Both of these Grand Touring models share features like the REV-XR platform. That’s Ski-Doo’s widened REV chassis, designed to accommodate the wide triple cylinder profile of the Rotax 4-TEC 1200 with its three-in-a-row 91mm bore and 60mm stroke cylinders. The ACE 900 triple features a more squared engine at 74mm bore with 69.7 stroke. And while the two engines may be four-stroke triples, the SE’s 4-TEC produces an extra 40 horsepower.
In the past virtually all snowmobile makers tied their two-stroke drive systems to an evolving line of four-stroke engines. Trying to get a smooth drive from two inherently different engine types never really worked. Two-stroke engine power delivery is quite different from a smoother, more torque friendly four-stroke. That’s why you see Ski-Doo transitioning away from the TRA two-stroke clutch system to a more four-stroke friendly eDrive delivery. The latest version of that drive is the eDrive2, which works very well with both the 90 hp 899cc ACE 900 and the 130 hp 1170cc 4-TEC 1200. We have no complaints with the touring-oriented drive systems in either sled. However, when you put this same set up in a sport sled such as the MXZ TNT, we get prickly. Sport sled riders and two-up touring riders are different, they expect different things.
COMPARISON: 2013 Yamaha Venture GT vs. Yamaha Venture
The two-up plush sled rider expects smooth power transitions and smooth and quiet ride. As well, he expects above average wind protection that comes from side panel wind deflectors and a tall windshield. And he gets them.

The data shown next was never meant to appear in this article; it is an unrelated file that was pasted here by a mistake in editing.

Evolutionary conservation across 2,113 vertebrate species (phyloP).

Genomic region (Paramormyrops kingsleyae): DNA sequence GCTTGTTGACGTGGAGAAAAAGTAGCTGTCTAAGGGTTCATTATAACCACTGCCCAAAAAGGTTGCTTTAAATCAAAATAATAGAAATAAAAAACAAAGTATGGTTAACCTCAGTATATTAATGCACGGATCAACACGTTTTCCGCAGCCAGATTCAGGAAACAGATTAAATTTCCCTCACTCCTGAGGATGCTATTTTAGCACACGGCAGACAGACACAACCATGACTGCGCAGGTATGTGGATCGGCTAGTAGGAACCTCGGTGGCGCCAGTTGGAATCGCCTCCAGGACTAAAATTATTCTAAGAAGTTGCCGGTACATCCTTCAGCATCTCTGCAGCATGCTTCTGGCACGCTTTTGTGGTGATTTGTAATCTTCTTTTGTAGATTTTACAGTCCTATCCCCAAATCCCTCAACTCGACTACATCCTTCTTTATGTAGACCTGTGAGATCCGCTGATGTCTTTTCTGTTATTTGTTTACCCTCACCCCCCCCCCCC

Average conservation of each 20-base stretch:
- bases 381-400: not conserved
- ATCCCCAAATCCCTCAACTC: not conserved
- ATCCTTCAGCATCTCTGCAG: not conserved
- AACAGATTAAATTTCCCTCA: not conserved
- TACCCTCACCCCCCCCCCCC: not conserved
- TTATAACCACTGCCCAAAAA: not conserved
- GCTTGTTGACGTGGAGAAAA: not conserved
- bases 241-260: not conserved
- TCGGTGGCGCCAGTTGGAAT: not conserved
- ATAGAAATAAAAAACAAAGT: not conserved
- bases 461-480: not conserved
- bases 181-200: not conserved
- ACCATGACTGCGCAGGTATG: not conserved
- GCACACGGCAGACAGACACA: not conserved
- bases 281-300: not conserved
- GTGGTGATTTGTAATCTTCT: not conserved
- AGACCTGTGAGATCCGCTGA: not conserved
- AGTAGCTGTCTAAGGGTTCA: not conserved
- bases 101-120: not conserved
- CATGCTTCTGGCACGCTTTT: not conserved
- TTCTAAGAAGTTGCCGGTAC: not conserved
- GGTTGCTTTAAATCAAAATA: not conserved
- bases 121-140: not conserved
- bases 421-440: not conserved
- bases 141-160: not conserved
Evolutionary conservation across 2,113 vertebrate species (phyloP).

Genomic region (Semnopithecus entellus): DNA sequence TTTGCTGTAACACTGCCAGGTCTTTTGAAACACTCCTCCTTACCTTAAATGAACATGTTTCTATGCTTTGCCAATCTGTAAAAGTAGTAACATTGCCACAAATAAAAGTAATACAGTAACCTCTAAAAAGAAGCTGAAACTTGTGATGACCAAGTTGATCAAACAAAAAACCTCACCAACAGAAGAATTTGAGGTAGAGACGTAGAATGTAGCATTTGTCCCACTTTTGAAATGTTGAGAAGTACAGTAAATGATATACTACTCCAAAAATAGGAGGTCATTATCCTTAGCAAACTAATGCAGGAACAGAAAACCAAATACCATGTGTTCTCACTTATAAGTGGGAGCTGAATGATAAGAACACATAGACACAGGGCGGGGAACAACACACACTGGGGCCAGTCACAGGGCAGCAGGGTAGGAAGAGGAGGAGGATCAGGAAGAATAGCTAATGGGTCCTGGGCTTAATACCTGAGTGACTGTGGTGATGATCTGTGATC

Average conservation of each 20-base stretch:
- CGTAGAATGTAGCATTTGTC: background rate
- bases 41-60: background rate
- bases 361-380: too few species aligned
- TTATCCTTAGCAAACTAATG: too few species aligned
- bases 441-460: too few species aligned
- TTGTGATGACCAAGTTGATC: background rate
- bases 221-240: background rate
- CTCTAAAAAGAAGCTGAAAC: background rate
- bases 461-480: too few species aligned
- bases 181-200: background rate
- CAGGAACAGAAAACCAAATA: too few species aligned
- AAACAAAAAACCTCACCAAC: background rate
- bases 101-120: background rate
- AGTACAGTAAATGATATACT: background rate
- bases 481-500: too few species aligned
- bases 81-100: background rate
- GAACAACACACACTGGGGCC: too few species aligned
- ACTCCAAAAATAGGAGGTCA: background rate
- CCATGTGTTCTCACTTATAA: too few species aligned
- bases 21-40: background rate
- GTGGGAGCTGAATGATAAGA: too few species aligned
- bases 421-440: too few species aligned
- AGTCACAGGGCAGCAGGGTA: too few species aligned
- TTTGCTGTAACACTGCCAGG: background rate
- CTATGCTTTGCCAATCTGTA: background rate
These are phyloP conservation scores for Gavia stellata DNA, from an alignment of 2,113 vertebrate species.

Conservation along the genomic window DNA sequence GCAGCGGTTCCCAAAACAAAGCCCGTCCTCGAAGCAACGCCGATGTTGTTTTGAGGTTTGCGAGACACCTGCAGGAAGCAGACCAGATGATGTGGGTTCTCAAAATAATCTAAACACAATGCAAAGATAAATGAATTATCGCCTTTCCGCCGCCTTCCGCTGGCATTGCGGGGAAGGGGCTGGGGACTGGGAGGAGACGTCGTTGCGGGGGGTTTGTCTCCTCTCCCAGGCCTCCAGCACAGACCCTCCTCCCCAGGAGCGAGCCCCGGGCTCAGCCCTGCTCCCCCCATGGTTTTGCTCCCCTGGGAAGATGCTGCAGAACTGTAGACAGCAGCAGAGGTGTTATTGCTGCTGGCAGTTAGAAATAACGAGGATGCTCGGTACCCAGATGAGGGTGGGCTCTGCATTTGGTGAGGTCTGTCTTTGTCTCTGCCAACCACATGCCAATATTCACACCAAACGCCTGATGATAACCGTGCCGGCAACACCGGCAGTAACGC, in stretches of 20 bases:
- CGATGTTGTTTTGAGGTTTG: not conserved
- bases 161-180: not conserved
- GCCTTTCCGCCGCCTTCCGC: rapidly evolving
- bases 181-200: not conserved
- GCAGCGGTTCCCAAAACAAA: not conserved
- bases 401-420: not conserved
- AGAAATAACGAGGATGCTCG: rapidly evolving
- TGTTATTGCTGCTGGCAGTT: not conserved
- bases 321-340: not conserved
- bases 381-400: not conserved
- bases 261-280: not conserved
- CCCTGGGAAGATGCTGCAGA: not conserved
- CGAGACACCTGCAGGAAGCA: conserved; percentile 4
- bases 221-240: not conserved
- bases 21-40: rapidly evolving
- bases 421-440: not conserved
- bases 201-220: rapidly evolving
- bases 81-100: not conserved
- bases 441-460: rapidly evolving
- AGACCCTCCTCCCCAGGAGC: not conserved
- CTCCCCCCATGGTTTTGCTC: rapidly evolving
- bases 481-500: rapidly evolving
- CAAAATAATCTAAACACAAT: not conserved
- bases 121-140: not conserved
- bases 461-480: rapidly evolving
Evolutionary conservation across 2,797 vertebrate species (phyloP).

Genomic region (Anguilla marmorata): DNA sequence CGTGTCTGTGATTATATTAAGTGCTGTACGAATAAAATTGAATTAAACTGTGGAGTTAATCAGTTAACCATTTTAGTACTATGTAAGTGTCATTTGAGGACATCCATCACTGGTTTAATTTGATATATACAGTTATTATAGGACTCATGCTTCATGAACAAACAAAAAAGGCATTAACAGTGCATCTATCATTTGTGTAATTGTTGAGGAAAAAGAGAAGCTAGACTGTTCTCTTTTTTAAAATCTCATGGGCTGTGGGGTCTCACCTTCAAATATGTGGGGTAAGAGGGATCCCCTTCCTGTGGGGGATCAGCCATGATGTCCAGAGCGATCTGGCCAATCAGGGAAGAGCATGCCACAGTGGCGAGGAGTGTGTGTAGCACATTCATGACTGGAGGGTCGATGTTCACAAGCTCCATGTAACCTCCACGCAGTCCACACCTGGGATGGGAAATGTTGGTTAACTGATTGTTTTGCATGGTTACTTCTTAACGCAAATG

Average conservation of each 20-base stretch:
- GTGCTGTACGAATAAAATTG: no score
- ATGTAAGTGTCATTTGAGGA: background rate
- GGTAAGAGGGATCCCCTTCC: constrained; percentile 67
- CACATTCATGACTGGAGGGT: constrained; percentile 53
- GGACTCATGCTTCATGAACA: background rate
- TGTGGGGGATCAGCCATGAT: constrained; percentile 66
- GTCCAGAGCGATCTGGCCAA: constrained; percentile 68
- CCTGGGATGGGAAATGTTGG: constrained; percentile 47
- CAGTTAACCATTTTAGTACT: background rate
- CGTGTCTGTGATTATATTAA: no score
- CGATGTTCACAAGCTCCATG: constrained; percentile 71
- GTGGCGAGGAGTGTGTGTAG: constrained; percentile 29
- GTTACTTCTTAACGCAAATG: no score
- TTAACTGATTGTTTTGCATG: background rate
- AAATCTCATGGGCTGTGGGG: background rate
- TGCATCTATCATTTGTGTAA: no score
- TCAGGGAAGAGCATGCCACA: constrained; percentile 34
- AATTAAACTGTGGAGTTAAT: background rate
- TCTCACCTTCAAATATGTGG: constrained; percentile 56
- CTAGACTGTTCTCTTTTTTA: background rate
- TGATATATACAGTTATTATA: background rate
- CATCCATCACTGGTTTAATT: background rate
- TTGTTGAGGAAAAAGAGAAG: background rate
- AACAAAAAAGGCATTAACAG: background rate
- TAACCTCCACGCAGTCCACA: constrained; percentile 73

The Grand Touring SE comes with air-controlled suspension that can be adjusted as you ride along by rocking the handlebar-mounted switch. There are five pre-established settings on the rear air spring. The addition of the rMotion rear suspension means that there is even more adjustability to tune a long distance ride.
When you opt for the SE version of the 2014 Ski-Doo Grand Touring models, you automatically gain tilt steering, which can be set at any of four pre-determined settings. Rearview mirrors, electric start and reverse make this sled quite the snow car. There’s even the luxury of a heated seat, with two heat settings. Side cases and a tunnel bag make the base SE as ready for the trail as you can get. But, if you need more, the sled can be equipped with more long distance gear.